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According To New Study, Traditional Radio Gaining Popularity

October 28, 2008 10:53 AM ET

While the stock market and music sales continue to decline, radio listening is reportedly on the rise. According to a new study, 54% of people between the ages of 14 and 24 are listening to the radio more frequently than they did last year, while only 35% have found their listening habits decrease. The upturn comes following a decade that had seen the continuous decline of the average teenager's radio listening habits. There's no clear explanation why there's suddenly a radio resurgence, but the study does raise some questions about the MP3 player's dominance and the threat of satellite radio. Plus, "Radio stations may be doing a better job at connecting with those people," said Larry Johnson, the study's author. "The music may also simply be more interesting. There tends to be a cycle." The study also defies common logic. One would think with the economy stumbling and gas prices as high as they are, people would be spending less time in their car and thus listening to less radio. Add to the equation that the demographic to the study is 14-to-24 year olds — a cross section of people with easy access and understanding of song streams and downloads — the results of the online study become even more inexplicable. The study comes on the heels of the radio premiere of Guns N' Roses' "Chinese Democracy" — perhaps the most buzzed-about radio premiere in a decade.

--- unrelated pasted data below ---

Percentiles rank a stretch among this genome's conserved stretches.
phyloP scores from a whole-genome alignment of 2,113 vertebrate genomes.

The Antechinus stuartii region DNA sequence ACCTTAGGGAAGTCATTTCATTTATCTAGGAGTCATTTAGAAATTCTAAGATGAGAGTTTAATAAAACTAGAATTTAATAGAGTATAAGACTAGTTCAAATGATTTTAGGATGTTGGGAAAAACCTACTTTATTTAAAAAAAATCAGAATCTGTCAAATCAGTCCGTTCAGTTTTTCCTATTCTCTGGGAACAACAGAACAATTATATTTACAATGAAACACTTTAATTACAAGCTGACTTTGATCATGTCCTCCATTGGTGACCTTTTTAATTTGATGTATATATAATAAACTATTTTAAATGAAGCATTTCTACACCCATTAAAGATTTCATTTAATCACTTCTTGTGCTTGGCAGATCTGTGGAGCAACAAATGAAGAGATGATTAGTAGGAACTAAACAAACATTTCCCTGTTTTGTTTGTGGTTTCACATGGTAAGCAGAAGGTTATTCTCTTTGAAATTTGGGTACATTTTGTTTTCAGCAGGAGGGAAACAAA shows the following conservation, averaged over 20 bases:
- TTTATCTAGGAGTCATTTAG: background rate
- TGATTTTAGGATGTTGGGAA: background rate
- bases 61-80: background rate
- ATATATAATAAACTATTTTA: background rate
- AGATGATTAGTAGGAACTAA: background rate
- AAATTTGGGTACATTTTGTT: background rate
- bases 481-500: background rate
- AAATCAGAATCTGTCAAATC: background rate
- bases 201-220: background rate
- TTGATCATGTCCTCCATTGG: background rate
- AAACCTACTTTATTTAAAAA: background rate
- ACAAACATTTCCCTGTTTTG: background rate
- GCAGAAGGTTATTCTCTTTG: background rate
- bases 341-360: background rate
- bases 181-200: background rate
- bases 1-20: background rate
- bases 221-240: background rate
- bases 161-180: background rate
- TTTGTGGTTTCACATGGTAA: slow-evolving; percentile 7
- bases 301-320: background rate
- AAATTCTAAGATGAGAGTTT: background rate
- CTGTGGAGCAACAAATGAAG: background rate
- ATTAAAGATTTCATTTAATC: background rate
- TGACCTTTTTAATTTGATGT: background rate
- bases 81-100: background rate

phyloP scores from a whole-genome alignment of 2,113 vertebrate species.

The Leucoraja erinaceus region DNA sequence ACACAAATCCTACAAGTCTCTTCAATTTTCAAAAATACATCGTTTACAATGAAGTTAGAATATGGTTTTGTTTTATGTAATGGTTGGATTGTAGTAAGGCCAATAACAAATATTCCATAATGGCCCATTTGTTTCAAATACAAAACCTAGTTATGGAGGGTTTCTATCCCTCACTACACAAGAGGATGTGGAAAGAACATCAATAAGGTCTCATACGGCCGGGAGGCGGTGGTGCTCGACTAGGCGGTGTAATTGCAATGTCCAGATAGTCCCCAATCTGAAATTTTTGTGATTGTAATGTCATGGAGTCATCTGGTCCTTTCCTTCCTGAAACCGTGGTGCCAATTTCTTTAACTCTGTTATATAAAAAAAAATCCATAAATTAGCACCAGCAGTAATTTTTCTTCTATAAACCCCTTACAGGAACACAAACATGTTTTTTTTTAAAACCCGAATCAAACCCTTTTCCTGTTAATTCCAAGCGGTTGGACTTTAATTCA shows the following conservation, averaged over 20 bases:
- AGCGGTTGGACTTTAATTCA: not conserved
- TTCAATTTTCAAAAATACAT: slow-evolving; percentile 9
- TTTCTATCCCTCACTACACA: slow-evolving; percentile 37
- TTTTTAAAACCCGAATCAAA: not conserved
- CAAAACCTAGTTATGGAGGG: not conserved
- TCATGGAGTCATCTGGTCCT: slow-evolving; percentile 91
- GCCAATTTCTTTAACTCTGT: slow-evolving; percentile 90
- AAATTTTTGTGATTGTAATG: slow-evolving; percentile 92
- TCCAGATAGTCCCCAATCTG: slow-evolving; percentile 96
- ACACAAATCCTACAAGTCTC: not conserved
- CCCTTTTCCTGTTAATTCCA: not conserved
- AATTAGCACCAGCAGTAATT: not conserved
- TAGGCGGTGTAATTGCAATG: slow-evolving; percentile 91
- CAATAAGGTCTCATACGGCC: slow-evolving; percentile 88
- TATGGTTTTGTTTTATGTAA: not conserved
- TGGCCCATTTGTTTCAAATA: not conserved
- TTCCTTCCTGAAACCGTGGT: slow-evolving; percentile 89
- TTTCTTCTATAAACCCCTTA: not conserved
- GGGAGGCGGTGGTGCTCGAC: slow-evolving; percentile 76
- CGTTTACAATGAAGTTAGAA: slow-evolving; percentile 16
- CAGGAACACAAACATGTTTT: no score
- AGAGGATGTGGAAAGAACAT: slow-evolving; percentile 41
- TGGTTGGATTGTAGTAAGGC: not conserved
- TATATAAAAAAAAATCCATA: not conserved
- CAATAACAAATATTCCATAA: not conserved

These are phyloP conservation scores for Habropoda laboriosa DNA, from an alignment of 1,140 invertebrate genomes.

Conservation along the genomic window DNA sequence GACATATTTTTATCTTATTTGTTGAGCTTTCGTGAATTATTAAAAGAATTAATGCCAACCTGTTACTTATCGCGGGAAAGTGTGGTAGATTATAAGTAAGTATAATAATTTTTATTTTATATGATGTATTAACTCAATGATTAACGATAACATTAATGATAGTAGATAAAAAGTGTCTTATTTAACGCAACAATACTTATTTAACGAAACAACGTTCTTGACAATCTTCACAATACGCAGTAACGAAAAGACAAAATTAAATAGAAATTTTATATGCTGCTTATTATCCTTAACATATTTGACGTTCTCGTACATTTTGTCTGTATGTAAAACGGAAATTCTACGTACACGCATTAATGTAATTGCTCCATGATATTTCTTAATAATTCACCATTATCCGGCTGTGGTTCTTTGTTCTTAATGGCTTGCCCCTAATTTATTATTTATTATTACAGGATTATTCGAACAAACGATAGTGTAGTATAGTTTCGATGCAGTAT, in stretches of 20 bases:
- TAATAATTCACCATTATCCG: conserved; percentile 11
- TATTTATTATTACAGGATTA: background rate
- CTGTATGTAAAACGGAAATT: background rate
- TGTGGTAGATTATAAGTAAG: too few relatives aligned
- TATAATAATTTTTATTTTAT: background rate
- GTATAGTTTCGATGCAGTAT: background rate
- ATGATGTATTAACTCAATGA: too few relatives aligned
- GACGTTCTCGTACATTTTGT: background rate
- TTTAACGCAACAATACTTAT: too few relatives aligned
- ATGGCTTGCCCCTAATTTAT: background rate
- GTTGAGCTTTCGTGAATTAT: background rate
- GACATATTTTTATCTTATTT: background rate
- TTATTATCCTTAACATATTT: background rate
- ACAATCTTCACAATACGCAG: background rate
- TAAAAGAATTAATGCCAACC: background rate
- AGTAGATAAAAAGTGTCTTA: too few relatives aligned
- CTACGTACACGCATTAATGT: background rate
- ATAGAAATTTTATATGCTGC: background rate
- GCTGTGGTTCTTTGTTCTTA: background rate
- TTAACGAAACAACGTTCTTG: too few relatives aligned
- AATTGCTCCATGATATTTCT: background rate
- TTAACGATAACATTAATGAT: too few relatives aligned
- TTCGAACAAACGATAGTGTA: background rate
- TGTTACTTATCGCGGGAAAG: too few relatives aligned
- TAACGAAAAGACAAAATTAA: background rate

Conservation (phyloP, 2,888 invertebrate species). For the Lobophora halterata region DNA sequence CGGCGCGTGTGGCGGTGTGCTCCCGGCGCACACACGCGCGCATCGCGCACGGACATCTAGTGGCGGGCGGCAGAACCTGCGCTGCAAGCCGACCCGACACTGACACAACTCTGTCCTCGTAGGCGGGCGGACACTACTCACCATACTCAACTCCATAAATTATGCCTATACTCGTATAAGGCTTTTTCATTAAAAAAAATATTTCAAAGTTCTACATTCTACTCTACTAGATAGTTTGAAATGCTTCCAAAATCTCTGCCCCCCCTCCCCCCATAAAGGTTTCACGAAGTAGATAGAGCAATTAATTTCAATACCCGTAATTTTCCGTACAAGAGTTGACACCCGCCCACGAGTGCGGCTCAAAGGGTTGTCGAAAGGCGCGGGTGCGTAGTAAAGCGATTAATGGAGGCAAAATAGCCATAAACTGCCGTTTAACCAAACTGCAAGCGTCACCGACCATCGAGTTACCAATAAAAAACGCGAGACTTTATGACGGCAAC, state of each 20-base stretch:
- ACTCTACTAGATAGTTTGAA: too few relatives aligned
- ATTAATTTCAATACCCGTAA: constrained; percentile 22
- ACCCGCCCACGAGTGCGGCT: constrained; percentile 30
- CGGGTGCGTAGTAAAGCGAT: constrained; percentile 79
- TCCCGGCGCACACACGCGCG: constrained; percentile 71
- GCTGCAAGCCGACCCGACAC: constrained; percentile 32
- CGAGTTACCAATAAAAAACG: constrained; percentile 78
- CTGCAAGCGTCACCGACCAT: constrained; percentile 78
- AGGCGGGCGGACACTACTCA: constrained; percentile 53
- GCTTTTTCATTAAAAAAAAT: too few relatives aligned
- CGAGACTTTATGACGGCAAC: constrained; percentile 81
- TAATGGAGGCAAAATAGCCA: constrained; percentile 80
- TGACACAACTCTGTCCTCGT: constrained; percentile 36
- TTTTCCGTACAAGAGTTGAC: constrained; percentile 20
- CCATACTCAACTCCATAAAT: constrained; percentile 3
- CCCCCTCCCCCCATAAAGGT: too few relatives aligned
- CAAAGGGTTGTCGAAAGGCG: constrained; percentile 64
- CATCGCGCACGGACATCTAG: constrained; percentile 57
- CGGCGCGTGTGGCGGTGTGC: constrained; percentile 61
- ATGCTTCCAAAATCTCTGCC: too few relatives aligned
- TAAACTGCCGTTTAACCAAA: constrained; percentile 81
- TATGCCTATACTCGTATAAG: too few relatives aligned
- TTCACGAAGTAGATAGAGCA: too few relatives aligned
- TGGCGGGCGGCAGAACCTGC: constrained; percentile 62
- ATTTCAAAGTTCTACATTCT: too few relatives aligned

Related Stories:
Guns N' Roses Return to Radio With "Chinese Democracy"
Beyoncé's "If I Were a Boy" Makes Radio Debut
Sirius and XM Finally Merge

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Song Stories

“Bleeding Love”

Leona Lewis | 2007

In 2008, The X Factor winner Leona Lewis backed up her U.K. singing competition victory with an R&B anthem for the ages: "Bleeding Love," an international hit that became the best-selling song of the year. The track was co-penned by OneRepublic's Ryan Tedder (whose radio dominance would continue with songs such as Beyonce's "Halo" and Adele's "Rumour Has It") and solo artist Jesse McCartney, who was inspired by a former girlfriend, Gossip Girl actress Katie Cassidy. Given the song's success, McCartney didn't regret handing over such a personal track: "No, no," he said. "I'm so happy for Leona. She deserves it. There are really no bad feelings."

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